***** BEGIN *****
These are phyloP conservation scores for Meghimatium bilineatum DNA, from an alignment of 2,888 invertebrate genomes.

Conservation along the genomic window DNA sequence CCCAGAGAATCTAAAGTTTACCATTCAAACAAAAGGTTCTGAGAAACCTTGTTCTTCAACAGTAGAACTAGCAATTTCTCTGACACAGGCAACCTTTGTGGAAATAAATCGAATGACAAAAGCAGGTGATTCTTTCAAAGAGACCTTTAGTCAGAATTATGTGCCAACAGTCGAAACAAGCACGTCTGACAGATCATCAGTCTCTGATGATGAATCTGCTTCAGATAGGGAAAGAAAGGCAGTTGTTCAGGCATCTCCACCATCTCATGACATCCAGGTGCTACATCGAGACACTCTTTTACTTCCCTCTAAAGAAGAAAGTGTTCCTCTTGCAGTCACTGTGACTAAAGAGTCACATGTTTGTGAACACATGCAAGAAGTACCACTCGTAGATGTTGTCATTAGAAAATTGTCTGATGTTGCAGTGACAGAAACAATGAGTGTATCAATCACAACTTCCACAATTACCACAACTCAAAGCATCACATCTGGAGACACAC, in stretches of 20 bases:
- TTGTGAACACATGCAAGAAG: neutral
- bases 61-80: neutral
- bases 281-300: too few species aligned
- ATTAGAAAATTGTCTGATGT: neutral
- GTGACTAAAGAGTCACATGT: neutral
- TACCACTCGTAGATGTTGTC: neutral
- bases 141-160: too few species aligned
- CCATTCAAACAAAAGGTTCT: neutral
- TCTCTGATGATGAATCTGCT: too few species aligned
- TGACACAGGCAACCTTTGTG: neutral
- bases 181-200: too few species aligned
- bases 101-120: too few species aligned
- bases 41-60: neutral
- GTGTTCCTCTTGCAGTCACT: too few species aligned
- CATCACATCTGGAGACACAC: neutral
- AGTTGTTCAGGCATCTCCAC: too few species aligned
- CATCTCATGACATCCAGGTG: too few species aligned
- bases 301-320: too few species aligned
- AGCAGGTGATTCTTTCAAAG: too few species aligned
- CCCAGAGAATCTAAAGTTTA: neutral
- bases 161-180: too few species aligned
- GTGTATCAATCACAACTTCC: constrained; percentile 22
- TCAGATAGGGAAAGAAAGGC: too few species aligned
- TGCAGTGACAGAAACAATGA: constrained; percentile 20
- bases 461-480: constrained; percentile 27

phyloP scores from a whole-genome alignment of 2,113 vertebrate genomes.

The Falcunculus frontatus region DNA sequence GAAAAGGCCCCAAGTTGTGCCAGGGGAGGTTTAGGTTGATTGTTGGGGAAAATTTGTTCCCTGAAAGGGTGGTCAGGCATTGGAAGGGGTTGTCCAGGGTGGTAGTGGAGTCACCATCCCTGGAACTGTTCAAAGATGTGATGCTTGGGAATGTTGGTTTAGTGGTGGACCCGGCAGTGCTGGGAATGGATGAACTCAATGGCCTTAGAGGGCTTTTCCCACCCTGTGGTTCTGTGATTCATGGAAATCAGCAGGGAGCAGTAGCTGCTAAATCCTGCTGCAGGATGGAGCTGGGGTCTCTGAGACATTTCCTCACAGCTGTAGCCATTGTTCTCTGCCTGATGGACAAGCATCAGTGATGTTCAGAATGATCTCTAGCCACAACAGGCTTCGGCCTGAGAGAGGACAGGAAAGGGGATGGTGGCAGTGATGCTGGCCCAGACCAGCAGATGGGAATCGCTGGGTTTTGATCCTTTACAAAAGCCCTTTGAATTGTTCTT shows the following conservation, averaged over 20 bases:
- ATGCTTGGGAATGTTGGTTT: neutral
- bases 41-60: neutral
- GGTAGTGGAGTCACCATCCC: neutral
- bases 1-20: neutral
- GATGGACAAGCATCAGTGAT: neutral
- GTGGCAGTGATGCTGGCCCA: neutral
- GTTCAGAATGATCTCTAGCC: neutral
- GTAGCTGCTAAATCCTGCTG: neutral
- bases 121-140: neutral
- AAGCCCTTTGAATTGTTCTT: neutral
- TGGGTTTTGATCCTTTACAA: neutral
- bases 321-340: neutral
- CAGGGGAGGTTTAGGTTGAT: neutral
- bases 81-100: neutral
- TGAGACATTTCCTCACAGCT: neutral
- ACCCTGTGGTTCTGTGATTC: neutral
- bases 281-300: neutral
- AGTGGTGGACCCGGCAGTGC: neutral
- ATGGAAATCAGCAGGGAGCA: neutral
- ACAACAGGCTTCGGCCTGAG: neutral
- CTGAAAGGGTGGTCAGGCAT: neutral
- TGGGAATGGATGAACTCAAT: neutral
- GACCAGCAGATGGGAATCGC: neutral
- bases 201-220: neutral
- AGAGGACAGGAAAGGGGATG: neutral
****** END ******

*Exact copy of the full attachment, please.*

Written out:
These are phyloP conservation scores for Meghimatium bilineatum DNA, from an alignment of 2,888 invertebrate genomes.

Conservation along the genomic window DNA sequence CCCAGAGAATCTAAAGTTTACCATTCAAACAAAAGGTTCTGAGAAACCTTGTTCTTCAACAGTAGAACTAGCAATTTCTCTGACACAGGCAACCTTTGTGGAAATAAATCGAATGACAAAAGCAGGTGATTCTTTCAAAGAGACCTTTAGTCAGAATTATGTGCCAACAGTCGAAACAAGCACGTCTGACAGATCATCAGTCTCTGATGATGAATCTGCTTCAGATAGGGAAAGAAAGGCAGTTGTTCAGGCATCTCCACCATCTCATGACATCCAGGTGCTACATCGAGACACTCTTTTACTTCCCTCTAAAGAAGAAAGTGTTCCTCTTGCAGTCACTGTGACTAAAGAGTCACATGTTTGTGAACACATGCAAGAAGTACCACTCGTAGATGTTGTCATTAGAAAATTGTCTGATGTTGCAGTGACAGAAACAATGAGTGTATCAATCACAACTTCCACAATTACCACAACTCAAAGCATCACATCTGGAGACACAC, in stretches of 20 bases:
- TTGTGAACACATGCAAGAAG: neutral
- bases 61-80: neutral
- bases 281-300: too few species aligned
- ATTAGAAAATTGTCTGATGT: neutral
- GTGACTAAAGAGTCACATGT: neutral
- TACCACTCGTAGATGTTGTC: neutral
- bases 141-160: too few species aligned
- CCATTCAAACAAAAGGTTCT: neutral
- TCTCTGATGATGAATCTGCT: too few species aligned
- TGACACAGGCAACCTTTGTG: neutral
- bases 181-200: too few species aligned
- bases 101-120: too few species aligned
- bases 41-60: neutral
- GTGTTCCTCTTGCAGTCACT: too few species aligned
- CATCACATCTGGAGACACAC: neutral
- AGTTGTTCAGGCATCTCCAC: too few species aligned
- CATCTCATGACATCCAGGTG: too few species aligned
- bases 301-320: too few species aligned
- AGCAGGTGATTCTTTCAAAG: too few species aligned
- CCCAGAGAATCTAAAGTTTA: neutral
- bases 161-180: too few species aligned
- GTGTATCAATCACAACTTCC: constrained; percentile 22
- TCAGATAGGGAAAGAAAGGC: too few species aligned
- TGCAGTGACAGAAACAATGA: constrained; percentile 20
- bases 461-480: constrained; percentile 27

phyloP scores from a whole-genome alignment of 2,113 vertebrate genomes.

The Falcunculus frontatus region DNA sequence GAAAAGGCCCCAAGTTGTGCCAGGGGAGGTTTAGGTTGATTGTTGGGGAAAATTTGTTCCCTGAAAGGGTGGTCAGGCATTGGAAGGGGTTGTCCAGGGTGGTAGTGGAGTCACCATCCCTGGAACTGTTCAAAGATGTGATGCTTGGGAATGTTGGTTTAGTGGTGGACCCGGCAGTGCTGGGAATGGATGAACTCAATGGCCTTAGAGGGCTTTTCCCACCCTGTGGTTCTGTGATTCATGGAAATCAGCAGGGAGCAGTAGCTGCTAAATCCTGCTGCAGGATGGAGCTGGGGTCTCTGAGACATTTCCTCACAGCTGTAGCCATTGTTCTCTGCCTGATGGACAAGCATCAGTGATGTTCAGAATGATCTCTAGCCACAACAGGCTTCGGCCTGAGAGAGGACAGGAAAGGGGATGGTGGCAGTGATGCTGGCCCAGACCAGCAGATGGGAATCGCTGGGTTTTGATCCTTTACAAAAGCCCTTTGAATTGTTCTT shows the following conservation, averaged over 20 bases:
- ATGCTTGGGAATGTTGGTTT: neutral
- bases 41-60: neutral
- GGTAGTGGAGTCACCATCCC: neutral
- bases 1-20: neutral
- GATGGACAAGCATCAGTGAT: neutral
- GTGGCAGTGATGCTGGCCCA: neutral
- GTTCAGAATGATCTCTAGCC: neutral
- GTAGCTGCTAAATCCTGCTG: neutral
- bases 121-140: neutral
- AAGCCCTTTGAATTGTTCTT: neutral
- TGGGTTTTGATCCTTTACAA: neutral
- bases 321-340: neutral
- CAGGGGAGGTTTAGGTTGAT: neutral
- bases 81-100: neutral
- TGAGACATTTCCTCACAGCT: neutral
- ACCCTGTGGTTCTGTGATTC: neutral
- bases 281-300: neutral
- AGTGGTGGACCCGGCAGTGC: neutral
- ATGGAAATCAGCAGGGAGCA: neutral
- ACAACAGGCTTCGGCCTGAG: neutral
- CTGAAAGGGTGGTCAGGCAT: neutral
- TGGGAATGGATGAACTCAAT: neutral
- GACCAGCAGATGGGAATCGC: neutral
- bases 201-220: neutral
- AGAGGACAGGAAAGGGGATG: neutral